Why Does Helium Change Your Voice?

You might have enjoyed someone speaking with a squeaking voice. He is able to do so after having engulfed some helium from out of a balloon. This is also a common trick used by clowns and jokers. The point to ponder is: what is there in helium that renders this voice change!

Caution: Helium is Hazardous!

Be careful when handling helium; it is a detrimental gas. If inhaled directly in its pure form, it deprives your body of oxygen and the individual is likely to collapse in a matter of seconds. Brain is the most sensitive area under its attack because slight oxygen cut may damage its cells permanently.

Helium Why Does Helium Change Your Voice?

Even worst may happen! Inhaled helium stimulates the process of oxygen suction out of human body. In the lungs the helium inhaled poses a kind of diffusion gradient that would push the comparatively heavier oxygen molecules from out of lungs. That is to say, each puff of breath intake would propel the oxygen out of our respiratory system. When this state is attained, the individual stands at the verge of an unlikely collapse.

Unfolding the myth!

There are some misconceptions about the hazardous nature of helium as well. It is commonly believed that helium affects the speed and extent of contraction and relaxation of vocal tract.

Technically, if the diameter of the vocal aperture is reduced, it won’t contribute to the creation of a so-called ‘squeaking’ sound, rather it generates a whispering utterance. More clearly, there is no pitch change when a voice is uttered under the effects of helium. So, no change at all!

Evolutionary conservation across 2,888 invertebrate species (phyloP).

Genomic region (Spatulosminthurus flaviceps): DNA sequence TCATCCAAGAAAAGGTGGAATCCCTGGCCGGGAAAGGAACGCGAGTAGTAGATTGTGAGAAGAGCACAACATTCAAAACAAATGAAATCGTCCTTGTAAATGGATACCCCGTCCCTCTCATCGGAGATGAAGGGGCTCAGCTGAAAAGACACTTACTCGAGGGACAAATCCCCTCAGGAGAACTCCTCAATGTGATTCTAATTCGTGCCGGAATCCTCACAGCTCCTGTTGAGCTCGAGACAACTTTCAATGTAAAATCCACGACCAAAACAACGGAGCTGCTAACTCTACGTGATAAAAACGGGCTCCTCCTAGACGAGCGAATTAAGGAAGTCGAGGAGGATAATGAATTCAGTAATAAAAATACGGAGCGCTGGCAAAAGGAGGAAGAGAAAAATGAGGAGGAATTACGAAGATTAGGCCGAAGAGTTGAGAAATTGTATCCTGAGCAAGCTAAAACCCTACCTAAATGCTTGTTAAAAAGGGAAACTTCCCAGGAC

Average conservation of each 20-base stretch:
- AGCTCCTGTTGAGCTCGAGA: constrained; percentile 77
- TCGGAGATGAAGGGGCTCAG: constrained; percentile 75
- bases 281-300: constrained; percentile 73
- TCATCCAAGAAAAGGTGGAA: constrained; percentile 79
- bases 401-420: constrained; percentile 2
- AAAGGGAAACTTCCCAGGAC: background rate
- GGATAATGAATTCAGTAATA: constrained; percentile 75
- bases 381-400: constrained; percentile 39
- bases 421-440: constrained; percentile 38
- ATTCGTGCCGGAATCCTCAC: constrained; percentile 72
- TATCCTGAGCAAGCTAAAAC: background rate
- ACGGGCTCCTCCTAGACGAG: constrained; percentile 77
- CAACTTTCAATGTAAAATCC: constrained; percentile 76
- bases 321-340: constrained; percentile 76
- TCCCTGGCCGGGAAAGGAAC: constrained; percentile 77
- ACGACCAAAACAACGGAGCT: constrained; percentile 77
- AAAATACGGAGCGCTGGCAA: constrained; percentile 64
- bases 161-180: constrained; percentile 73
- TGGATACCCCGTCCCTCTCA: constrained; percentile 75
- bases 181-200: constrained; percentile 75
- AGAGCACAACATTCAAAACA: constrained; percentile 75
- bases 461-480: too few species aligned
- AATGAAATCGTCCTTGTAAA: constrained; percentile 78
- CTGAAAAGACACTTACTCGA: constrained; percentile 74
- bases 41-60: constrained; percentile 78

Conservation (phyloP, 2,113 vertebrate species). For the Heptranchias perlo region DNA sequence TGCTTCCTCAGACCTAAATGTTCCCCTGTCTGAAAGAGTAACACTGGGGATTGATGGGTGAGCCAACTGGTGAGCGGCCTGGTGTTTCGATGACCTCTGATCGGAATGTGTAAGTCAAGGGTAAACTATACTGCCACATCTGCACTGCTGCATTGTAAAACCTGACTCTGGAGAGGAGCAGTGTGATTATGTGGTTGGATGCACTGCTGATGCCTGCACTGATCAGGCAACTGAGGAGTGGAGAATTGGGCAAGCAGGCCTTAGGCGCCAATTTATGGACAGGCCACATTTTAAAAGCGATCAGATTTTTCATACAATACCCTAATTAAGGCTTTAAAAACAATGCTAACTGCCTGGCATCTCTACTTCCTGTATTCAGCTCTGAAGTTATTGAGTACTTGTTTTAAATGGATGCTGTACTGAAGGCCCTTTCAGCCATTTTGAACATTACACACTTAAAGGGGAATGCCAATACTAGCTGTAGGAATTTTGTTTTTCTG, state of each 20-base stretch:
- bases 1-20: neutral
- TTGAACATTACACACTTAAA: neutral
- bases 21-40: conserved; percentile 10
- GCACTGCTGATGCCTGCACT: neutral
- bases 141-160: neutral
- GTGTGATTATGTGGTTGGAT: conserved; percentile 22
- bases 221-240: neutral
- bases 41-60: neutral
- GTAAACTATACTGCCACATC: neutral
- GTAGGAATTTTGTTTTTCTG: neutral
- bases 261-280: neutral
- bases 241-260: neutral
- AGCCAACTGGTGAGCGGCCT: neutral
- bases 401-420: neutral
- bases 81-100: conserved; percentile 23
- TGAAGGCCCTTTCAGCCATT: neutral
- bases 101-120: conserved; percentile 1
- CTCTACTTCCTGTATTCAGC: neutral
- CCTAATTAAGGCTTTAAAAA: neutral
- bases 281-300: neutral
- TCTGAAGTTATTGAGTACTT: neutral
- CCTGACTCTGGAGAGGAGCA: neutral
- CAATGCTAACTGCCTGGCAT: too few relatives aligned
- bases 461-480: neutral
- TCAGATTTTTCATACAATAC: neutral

The only difference a helium-based speech makes is its traveling speed — it travels faster. This should not be confused with the fact that this speed enhancement increases the number of sound waves per second (the frequency) reaching the listener, only they travel faster what ever the medium be out there.

So what really changes in our voice?

While it has been construed that neither pitch nor speed of sound is affected by helium, then what is there that changes?

Research has revealed that the ‘squeaking pattern’ of sound is attributed to the production of resonance in the vocal chamber under the effects of helium. As helium provides a relatively lighter medium, sound travels faster in it. A helium intake in the oral orifice paves the way for the sound to travel faster than usual. Moreover, the abrupt shift from one medium to another results in developing resonance.

If we critically analyze different speech patterns, we notice that every indistinct speech element is composed of varying frequencies. Any alteration in speech disturbs that pattern. Resultantly, we hear as if a recorded sound has been played fast-forwarded.

Summing up, helium is not much effective for a pitch change; it actually offers a drastic jolt to the timbre (a property of sound that operates irrespective of its volume or pitch) of the sound — a change in tone or musical quality of sound.

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